Big Government and Billion Dollar Campaigns

The news that this year will see the first billion-dollar presidential election campaign may produce new campaign finance regulation to cure our addiction to political money. Such a reaction confuses the symptom with the disease and reflects the conventional lack of wisdom on campaign spending.

Higher campaign spending isn’t a morality play filled with people wearing white and black hats. Spending on campaigns has risen for observable reasons. Increases in campaign spending should be seen in the light of seven “mores”: inflation has made everything more costly; more elections are held now; more wealth is available for politics; more voters take part; more advertising must be bought; and more campaign finance regulations must be honored.

Nevertheless, the most important factor driving campaign finance upward is “more government.” Simply stated, the growth of government spending fosters the growth in campaign spending. Taxes and regulations on society have increased the ambit of government at all levels. Increasing government activity leads to more efforts to influence political decisions, including spending on campaigns, a relationship confirmed by scholarly studies.

As government does and spends more, individuals try to influence government, both to advance their causes and to protect themselves from abuse. Government has grown enormously. In 2000, the federal government taxed Americans to the tune of $2.03 trillion, a 250 percent real increase since 1970. On the expenditure side, federal government spending reached $1.79 trillion in 2000, a 915 percent nominal increase over the previous 30 years.

Government has assumed the additional power to regulate all kinds of private conduct, especially regarding economic life. Economist Thomas Hopkins estimates that the cost of complying with these federal regulations exceeds $700 billion. The desire to gain benefits or avoid costs from regulation also pushes campaign contributions upward.

These levels of taxation and regulation indicate that government has vast power over many aspects of American life — from wealth redistribution, to the nature of housing, agriculture, education, and health care, to trade, energy, and telecommunications, to gun ownership, to the consumption of alcohol, tobacco, and drugs. Almost 70,000 government bodies are authorized to impose taxes on Americans.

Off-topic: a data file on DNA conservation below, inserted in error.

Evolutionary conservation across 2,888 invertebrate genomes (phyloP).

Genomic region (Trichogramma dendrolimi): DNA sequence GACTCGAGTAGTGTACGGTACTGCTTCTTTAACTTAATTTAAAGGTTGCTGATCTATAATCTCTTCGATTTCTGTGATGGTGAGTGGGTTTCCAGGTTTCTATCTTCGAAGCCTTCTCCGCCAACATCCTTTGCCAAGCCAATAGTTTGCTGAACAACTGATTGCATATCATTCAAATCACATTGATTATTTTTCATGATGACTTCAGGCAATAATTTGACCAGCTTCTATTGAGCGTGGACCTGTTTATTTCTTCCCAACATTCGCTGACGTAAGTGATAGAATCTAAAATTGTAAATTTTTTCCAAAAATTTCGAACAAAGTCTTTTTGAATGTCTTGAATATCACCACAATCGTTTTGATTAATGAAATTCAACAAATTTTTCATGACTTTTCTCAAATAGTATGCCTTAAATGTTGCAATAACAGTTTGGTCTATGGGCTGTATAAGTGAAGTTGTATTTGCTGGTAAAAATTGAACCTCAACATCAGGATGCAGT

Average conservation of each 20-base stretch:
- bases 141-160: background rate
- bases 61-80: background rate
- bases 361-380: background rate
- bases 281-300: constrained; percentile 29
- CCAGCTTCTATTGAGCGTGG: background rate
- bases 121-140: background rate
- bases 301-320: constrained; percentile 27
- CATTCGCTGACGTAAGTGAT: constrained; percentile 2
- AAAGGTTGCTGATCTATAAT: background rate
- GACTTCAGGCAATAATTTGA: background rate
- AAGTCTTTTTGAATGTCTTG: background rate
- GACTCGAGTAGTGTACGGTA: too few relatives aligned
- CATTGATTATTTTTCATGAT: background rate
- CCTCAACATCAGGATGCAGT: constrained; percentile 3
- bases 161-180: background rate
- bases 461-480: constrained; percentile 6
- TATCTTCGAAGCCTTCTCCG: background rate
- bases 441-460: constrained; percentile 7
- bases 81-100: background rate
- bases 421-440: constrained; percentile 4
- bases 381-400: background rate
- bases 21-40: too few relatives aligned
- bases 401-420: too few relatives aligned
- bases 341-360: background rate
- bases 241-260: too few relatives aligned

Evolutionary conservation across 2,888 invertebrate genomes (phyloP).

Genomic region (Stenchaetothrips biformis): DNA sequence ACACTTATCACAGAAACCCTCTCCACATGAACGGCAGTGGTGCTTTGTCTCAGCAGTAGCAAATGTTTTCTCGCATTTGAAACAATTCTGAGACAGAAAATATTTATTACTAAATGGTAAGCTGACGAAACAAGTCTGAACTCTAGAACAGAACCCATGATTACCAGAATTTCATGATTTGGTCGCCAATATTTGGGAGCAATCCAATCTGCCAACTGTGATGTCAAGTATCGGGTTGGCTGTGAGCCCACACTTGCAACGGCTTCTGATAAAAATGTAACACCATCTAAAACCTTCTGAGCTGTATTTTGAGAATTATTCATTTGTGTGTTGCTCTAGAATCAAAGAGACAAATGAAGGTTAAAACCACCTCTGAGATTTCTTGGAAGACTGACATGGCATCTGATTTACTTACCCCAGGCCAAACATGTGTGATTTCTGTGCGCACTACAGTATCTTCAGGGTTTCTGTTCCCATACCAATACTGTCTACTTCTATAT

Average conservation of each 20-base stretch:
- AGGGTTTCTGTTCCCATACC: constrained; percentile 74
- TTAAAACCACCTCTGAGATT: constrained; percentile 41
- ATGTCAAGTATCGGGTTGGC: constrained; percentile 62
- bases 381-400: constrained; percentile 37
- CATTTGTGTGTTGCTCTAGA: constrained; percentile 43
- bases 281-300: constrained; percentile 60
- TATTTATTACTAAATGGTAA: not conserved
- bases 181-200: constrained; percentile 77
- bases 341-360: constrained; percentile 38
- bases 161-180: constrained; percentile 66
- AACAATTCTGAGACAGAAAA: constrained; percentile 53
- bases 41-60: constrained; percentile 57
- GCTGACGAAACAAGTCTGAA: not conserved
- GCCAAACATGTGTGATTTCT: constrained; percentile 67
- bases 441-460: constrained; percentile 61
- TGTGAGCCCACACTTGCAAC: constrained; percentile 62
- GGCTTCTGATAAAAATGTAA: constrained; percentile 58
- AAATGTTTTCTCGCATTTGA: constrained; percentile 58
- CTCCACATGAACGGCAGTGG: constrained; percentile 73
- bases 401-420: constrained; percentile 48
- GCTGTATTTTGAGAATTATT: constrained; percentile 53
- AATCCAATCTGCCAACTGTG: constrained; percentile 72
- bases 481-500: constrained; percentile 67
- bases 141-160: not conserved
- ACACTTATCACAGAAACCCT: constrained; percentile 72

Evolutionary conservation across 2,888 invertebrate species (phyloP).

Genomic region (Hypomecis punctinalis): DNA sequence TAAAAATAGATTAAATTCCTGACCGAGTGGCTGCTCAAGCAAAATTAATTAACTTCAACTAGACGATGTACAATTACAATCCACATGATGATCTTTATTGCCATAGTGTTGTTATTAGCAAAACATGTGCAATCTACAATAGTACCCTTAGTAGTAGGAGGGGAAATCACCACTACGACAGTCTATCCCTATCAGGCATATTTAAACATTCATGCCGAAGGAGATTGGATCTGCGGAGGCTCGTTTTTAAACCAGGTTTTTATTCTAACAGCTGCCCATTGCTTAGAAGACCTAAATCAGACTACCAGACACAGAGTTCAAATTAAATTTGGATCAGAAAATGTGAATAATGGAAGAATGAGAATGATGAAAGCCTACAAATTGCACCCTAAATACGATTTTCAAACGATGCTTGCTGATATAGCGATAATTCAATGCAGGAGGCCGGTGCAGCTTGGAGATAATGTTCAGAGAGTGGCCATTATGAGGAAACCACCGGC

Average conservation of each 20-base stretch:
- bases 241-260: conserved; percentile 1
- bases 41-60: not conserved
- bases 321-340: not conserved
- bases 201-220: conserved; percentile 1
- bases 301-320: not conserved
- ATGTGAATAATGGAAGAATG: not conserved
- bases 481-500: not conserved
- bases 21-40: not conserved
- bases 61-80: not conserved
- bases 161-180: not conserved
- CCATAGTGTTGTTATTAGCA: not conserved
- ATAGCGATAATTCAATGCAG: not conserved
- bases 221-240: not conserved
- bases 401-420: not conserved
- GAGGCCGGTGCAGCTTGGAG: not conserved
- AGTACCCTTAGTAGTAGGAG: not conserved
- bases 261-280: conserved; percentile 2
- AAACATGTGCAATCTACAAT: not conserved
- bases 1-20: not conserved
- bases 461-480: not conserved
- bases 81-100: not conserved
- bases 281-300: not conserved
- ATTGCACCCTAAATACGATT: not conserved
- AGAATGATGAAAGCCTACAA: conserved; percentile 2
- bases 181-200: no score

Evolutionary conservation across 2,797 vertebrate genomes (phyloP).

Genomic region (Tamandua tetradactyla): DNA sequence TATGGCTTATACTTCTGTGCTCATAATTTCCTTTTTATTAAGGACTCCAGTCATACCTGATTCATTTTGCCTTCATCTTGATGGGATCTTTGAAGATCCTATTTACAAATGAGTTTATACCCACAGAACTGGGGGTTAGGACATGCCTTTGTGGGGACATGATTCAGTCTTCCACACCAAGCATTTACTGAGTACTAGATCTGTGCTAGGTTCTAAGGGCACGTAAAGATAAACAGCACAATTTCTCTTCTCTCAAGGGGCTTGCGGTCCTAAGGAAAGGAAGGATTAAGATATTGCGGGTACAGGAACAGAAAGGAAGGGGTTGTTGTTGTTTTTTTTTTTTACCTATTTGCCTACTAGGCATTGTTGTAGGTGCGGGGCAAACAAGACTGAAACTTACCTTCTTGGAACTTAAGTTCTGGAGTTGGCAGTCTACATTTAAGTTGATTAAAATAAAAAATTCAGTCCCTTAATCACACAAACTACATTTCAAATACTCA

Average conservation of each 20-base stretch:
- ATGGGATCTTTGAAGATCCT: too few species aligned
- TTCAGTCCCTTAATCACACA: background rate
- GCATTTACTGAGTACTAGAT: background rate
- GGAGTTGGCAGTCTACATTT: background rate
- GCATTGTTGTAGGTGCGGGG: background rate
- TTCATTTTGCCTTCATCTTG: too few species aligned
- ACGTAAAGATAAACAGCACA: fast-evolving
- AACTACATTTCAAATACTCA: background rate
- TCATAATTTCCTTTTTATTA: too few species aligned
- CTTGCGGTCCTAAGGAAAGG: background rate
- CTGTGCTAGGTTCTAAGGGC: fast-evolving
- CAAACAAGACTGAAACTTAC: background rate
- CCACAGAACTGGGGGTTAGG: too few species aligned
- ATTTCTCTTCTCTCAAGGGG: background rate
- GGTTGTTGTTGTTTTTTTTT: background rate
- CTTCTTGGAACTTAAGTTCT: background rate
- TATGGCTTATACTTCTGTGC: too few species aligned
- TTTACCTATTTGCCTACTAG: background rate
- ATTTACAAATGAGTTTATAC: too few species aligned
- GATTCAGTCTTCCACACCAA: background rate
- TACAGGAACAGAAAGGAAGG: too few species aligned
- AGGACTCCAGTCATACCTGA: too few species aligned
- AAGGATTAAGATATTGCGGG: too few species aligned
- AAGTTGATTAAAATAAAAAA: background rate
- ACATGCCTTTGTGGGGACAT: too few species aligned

Is it any wonder, then, that several billion dollars are spent lobbying politicians during each election cycle? Is it a surprise that a Brigham Young University study found interest group spending on 2000’s most competitive congressional races totaled more than $360 million?

There’s solid empirical evidence that expanding government results in increases in campaign spending. For example, research by economist John Lott Jr. found that 87 percent of the rise in federal campaign spending between 1976 and 1994 was attributable to the $1,101 per capita rise (in real terms) in federal government spending.

Is there a solution to increased campaign spending? Within the current policy environment, it’s impossible to reduce campaign spending. We’ll only reduce the amount of money flowing within the tributaries of our political system by reducing the incentive for private interests to directly and indirectly support candidates and parties.

Therefore, the only plausible solution is to limit the size of government. Anything else merely treats the symptoms without addressing the underlying disease of the body politic. Lower government spending will lead to lower levels of campaign contributions; in turn, that will result in lower levels of campaign spending.

Efforts to limit campaign spending will be futile. Our legislators’ demonstrated lack of commitment to limited government ensures that the upward momentum of campaign spending will continue unabated for the foreseeable future.